Dr. Indhra Nedumaran, Consultant Obstetrics & Gynaecology

Introduction: Placenta percreta is diagnosed usually in the third trimester as massive postpartum hemorrhage, when an attempt to remove the placenta reveals lack of a cleavage plane between placenta and uterus. However, placenta percreta may also present in the second trimester with vaginal bleeding. Placenta Percreta is a complication of pregnancy that can be life threatening to both the mother and the fetus. There are three types of abnormal placentation called placenta Accreta, Increta and Percreta. Miller and colleagues by reviewing 155,670 deliveries at their hospital between 1985 and 1994, found that 62 (one in 2,510) were complicated by placenta accreta. A recent study by Wu and colleagues looking at placenta accreta over a 20-year period (1982–2002) found an incidence of 1 in 533 pregnancies at their institution.

We presenting a case of placenta percreta presented at 17 weeks with vaginal bleeding.

 

Case Report: 31 years old school teacher from Thiruvannamalai came with complaints of bleeding PV on and off, and watery discharge from the vagina in between bleeding for 3 months.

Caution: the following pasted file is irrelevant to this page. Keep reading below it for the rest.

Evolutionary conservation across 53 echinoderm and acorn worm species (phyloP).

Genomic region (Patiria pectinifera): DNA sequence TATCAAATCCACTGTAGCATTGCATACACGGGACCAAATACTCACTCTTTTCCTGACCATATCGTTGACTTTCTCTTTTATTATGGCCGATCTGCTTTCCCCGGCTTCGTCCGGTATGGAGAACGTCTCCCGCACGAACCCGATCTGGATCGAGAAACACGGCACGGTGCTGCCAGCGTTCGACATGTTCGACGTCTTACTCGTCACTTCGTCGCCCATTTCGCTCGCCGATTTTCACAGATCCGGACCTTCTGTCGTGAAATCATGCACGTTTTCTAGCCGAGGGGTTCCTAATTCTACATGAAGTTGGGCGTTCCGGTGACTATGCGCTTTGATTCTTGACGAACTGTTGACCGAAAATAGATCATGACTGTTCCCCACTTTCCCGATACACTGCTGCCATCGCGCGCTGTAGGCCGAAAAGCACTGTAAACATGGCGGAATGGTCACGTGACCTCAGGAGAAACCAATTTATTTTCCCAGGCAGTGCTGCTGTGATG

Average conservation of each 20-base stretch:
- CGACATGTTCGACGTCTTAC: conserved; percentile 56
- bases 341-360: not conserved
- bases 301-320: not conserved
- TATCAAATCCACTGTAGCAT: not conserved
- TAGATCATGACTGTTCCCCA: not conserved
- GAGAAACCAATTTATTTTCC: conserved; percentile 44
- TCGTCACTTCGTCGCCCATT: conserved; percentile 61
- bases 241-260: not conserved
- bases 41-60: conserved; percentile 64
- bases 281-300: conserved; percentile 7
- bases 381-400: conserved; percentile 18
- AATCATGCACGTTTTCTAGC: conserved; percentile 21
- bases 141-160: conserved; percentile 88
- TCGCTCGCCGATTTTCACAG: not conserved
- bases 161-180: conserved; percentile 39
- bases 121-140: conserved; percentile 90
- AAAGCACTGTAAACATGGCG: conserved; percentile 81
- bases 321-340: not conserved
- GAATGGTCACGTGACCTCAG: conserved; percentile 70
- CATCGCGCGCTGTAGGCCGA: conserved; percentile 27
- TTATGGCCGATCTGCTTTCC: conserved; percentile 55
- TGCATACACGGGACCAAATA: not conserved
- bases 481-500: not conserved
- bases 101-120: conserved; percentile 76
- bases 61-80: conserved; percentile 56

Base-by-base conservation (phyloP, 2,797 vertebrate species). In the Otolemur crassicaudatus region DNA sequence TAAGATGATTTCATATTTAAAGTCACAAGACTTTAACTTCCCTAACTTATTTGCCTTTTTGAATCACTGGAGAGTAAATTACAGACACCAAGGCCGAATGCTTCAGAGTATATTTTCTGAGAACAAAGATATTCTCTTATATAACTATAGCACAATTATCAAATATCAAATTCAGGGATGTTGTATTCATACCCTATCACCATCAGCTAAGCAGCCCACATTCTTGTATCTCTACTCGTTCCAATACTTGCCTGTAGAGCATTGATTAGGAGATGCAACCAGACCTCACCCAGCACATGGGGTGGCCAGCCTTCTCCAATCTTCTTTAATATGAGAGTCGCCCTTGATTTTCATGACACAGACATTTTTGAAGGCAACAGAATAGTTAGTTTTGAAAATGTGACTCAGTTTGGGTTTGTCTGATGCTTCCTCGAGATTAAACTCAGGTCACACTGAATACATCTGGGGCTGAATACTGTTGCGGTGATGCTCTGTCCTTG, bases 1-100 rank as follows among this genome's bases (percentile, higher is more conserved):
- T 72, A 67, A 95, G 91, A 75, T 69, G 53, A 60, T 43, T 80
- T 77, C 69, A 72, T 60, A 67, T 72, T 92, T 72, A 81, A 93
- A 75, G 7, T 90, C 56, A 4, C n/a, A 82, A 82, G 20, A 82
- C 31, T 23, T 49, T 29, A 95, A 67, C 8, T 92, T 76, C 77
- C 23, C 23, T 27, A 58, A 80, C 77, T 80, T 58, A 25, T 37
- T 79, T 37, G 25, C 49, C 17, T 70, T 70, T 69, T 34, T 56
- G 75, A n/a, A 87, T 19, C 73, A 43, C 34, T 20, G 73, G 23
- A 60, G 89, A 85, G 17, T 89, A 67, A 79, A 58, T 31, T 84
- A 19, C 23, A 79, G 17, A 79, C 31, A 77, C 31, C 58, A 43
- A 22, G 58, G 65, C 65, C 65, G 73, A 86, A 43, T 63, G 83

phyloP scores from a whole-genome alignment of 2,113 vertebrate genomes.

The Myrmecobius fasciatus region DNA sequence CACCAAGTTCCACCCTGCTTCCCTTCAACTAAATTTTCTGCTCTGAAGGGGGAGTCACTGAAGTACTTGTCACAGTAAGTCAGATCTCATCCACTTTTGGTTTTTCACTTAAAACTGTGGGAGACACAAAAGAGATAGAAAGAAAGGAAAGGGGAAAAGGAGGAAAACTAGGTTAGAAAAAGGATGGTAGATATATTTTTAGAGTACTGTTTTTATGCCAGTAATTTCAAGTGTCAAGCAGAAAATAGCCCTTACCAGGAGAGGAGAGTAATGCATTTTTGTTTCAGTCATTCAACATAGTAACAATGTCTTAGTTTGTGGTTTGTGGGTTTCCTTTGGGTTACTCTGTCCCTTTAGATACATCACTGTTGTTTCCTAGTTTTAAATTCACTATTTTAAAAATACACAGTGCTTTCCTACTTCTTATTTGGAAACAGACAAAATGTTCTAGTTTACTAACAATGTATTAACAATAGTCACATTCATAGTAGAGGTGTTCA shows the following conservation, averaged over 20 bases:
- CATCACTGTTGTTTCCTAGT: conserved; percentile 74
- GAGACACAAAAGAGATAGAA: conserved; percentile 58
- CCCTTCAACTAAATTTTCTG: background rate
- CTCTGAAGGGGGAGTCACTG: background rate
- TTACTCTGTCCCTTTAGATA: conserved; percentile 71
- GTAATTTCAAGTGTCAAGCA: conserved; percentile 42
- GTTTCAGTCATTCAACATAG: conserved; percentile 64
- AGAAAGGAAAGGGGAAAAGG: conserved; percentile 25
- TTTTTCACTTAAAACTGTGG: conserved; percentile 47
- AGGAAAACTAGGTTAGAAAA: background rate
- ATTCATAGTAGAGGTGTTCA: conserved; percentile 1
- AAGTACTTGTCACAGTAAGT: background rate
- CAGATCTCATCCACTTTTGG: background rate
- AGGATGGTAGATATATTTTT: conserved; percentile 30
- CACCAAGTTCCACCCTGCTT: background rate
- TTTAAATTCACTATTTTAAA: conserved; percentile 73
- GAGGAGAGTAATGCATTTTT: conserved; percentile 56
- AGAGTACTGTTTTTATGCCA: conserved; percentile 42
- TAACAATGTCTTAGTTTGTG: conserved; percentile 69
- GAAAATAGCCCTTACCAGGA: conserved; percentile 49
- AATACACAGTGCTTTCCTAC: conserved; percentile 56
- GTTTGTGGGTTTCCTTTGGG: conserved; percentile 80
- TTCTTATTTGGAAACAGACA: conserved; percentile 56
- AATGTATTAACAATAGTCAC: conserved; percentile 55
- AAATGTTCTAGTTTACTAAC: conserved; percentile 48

3 months back patient had undergone medical termination of pregnancy at 6 weeks of pregnancy following which she developed the above symptoms. She did not have any follow-up with gynecologist in between. She had undergone LSCS and  D & C 8 years and 7 years ago respectively in the past. No other significant medical history. On clinical examination she was anemic and other systemic examinations were normal. Abdominal examination showed that uterus was 14 -16 weeks size. Supra-pubic transverse scar was present. On speculum examination watery discharge was present, swab was taken for culture and sensitivity. On vaginal examination, cervix was 1 cm long and os was closed. On evaluation Hemoglobin was 6.8 gms/dl and 2 units of packed cells were transfused.